Where is the "I" of I hope in this sentence? Could it not also mean we hope that we are not disturbing?


    There isn't, because you express things in a different way in English and Finnish. Read the comments of KristianKumpula and me.


    If 'Emme kai me vaan häiritse' means 'I hope that we are not disturbing?', what would be 'We hope that we are not disturbing?' ?

    • 1316

    There wouldn’t be any difference. ”Kai” does not explicitly express any person. The English translation tries to render the idea conveyed by the finish adverb + context and just assumes that the speaker expresses their personal opinion and as such ”I” is a bit more likely/logical.

    Would you actually use ”we hope” in a situation where a group of people interrupts somebody else? I don’t think I ever would.


    Imagine a group of people entering a room together, where there are already some people (e.g. a sports hall); it would be natural for the spokesperson of the group to state to those already in the hall "We hope that we are not disturbing you". It might even sound menacing ;)


    You might read my example above.


    Good. So if I were coming alone, I would say

    • En kai vaan häiritse?

    but here me : we, shows that I'm not alone.

    As Kristian explained, translating this into English is more about other things that straight grammar. Jileha has a good point, try to render the idea conveyed, not to translate word by word.


    I read through the whole thread also and still wonder why it ends with a question mark.


    Leaving aside the complexity of t his sentence already debated across several posts here, why does it start with "emme" and the person is only on the third position? Wouldn't starting with "Me emme..." make more sense?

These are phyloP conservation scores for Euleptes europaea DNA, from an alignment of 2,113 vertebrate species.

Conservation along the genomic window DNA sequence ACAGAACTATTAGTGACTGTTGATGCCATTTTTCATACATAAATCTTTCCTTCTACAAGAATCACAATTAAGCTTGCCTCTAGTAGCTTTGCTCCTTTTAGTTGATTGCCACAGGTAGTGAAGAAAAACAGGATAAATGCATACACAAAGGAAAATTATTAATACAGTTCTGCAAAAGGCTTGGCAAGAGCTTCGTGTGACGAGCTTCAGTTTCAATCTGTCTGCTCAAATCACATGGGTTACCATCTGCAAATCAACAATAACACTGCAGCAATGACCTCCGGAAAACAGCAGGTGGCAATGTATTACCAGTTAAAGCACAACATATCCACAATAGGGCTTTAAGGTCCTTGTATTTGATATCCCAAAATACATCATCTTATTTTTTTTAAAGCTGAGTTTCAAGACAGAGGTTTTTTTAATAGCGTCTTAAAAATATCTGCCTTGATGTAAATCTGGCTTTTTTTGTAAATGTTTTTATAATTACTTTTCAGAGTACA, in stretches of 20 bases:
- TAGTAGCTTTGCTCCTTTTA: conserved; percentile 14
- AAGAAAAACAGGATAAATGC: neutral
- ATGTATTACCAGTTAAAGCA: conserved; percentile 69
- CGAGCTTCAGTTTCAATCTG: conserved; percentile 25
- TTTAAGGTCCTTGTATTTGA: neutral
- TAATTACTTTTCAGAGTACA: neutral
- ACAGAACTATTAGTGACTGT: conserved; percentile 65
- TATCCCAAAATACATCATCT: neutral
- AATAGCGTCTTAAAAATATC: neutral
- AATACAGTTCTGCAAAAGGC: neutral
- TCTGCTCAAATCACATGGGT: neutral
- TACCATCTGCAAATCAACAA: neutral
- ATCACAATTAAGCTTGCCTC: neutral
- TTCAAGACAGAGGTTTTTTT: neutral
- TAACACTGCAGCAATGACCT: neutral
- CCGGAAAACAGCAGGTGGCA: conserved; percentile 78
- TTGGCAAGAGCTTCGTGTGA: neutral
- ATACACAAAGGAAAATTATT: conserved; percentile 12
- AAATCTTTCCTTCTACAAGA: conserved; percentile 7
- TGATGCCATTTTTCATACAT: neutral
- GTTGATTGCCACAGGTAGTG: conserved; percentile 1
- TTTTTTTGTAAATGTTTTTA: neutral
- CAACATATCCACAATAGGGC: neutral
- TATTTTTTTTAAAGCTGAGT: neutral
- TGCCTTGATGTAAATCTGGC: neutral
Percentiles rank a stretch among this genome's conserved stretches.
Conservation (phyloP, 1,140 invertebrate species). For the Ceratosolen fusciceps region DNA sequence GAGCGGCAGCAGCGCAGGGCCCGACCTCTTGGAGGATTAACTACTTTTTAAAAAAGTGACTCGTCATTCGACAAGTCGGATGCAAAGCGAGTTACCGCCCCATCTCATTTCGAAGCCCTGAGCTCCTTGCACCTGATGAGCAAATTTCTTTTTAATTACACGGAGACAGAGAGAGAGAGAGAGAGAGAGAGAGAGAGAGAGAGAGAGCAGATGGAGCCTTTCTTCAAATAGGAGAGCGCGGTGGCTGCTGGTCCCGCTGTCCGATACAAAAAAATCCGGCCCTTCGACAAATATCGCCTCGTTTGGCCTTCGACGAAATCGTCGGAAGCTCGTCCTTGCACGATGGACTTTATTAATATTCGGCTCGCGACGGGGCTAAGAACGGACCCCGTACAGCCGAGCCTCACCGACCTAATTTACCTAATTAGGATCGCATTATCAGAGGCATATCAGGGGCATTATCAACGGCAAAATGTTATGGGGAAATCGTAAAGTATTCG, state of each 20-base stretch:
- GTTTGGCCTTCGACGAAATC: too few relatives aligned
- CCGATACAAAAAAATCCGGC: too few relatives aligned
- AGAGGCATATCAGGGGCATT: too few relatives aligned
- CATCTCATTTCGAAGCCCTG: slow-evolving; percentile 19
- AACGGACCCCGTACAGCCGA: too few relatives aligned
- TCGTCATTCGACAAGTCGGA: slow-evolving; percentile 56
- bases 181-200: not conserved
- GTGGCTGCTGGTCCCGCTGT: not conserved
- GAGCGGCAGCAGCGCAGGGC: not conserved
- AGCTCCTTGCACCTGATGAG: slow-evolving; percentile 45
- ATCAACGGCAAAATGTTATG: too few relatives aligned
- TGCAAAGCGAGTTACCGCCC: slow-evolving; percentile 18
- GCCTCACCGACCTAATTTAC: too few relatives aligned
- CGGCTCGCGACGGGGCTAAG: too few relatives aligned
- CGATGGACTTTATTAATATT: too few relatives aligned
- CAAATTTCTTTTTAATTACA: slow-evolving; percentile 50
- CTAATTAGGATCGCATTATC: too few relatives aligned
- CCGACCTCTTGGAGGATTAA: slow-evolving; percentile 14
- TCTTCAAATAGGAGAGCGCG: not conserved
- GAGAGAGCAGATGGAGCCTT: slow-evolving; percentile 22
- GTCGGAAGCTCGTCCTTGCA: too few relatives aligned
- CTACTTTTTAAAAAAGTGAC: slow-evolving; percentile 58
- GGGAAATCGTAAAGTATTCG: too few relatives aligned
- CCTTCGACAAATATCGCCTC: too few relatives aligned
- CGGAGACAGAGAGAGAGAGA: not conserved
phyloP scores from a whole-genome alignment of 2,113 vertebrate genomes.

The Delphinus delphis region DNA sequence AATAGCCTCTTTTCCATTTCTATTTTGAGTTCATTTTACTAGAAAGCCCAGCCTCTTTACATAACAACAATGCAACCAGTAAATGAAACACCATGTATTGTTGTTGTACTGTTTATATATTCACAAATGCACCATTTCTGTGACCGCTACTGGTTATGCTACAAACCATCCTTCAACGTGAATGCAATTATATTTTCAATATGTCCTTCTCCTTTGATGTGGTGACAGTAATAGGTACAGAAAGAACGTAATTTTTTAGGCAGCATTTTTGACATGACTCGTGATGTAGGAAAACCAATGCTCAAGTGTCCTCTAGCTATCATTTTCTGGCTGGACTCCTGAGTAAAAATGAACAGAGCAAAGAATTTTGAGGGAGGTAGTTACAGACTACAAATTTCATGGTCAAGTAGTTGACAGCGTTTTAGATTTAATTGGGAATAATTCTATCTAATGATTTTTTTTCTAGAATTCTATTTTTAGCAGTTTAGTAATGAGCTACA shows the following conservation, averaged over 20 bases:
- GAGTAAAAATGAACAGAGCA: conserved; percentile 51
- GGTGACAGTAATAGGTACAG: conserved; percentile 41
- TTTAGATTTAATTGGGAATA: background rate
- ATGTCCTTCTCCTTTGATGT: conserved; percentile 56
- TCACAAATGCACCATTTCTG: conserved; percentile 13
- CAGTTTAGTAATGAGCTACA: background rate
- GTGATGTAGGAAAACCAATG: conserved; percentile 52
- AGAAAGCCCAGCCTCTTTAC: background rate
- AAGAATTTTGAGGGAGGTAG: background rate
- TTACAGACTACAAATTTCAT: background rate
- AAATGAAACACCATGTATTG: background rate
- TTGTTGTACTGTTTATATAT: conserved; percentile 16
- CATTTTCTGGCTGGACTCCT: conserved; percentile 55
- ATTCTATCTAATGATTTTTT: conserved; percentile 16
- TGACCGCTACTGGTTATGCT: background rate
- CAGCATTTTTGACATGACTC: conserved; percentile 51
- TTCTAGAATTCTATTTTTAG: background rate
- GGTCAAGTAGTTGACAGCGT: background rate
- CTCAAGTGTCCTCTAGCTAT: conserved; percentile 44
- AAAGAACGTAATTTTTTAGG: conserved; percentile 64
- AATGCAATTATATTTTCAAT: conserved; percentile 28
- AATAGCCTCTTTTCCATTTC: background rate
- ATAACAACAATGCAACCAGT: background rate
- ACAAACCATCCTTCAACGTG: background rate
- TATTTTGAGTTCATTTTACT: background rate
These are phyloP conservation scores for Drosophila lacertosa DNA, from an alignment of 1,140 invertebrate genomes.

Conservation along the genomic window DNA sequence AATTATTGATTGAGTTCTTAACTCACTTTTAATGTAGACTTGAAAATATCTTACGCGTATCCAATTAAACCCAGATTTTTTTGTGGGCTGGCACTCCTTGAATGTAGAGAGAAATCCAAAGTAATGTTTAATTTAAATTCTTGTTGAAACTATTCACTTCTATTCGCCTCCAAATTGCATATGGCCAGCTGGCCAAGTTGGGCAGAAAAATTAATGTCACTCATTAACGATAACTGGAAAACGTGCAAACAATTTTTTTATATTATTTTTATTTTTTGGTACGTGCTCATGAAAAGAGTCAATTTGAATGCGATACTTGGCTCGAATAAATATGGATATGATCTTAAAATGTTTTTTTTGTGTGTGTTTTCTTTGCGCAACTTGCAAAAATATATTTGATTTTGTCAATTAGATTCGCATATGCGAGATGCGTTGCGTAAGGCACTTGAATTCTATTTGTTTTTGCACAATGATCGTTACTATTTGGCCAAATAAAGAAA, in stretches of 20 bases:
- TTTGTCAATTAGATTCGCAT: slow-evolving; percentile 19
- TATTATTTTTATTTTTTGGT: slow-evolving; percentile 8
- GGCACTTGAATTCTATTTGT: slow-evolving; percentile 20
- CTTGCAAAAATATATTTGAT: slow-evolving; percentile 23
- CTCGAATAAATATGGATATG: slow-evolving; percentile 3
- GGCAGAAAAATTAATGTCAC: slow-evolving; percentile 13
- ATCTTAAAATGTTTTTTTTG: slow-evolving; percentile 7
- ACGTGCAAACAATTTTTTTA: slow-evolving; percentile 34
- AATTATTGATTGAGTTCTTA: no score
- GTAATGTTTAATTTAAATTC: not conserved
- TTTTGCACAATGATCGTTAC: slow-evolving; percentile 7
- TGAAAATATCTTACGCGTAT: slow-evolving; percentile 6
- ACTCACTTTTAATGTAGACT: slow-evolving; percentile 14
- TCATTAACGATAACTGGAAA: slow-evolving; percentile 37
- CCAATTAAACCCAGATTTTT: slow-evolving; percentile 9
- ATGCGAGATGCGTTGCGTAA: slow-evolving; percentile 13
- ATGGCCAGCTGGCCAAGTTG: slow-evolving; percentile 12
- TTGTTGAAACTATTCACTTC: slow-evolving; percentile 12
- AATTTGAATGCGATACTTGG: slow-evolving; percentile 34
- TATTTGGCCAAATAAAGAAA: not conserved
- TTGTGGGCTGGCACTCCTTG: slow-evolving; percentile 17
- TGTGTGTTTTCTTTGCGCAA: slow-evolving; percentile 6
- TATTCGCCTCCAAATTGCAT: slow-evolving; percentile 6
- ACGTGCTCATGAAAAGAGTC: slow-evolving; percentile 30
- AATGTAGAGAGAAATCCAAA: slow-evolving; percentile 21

No, it would not. As I have answered in this discussion, this is understood as a question, and a question cannot begin with a pronoun.


    WE hope that WE are not disturbing



    If you read the comments by Kristian and me, you will notice that this exercise is very much about how speakers of the languages express things differently rather than how to directly translate between the languages. I am not sufficiently versed in English to say, whether one person speaking in the name of a group should be expressed by "we".


    "I hope that we ... " and "We hope that we ... " are interchangeable, to my mind. I guess it depends on the speaker as to whether they want to act as a group spokesperson or not.

    My issue is with the word "disturbing" ending the sentence - it's very awkward and brings the sentence to a shuddering halt. Hence my suggestion of "We're not interrupting, are we?" to get the verb away from the end (and include two WEs).


    Yet another cultural difference. Such end questions are considered by many (me included) very annoying in Finnish. Avoid them.


    Why's that? They're very natural in English so this translation should be accepted.


    I just tried to point out that their use in Finnish should generally be avoided. So do not say

    • Emme kai me vaan häiritse, vai häiritsemmekö?


    "Emme kai me" is "we hope we". For "I hope I" I would expect "en kai minä". Could somebody explain please?


    I think I answered this in one of my comments here.

    Learn Finnish in just 5 minutes a day. For free.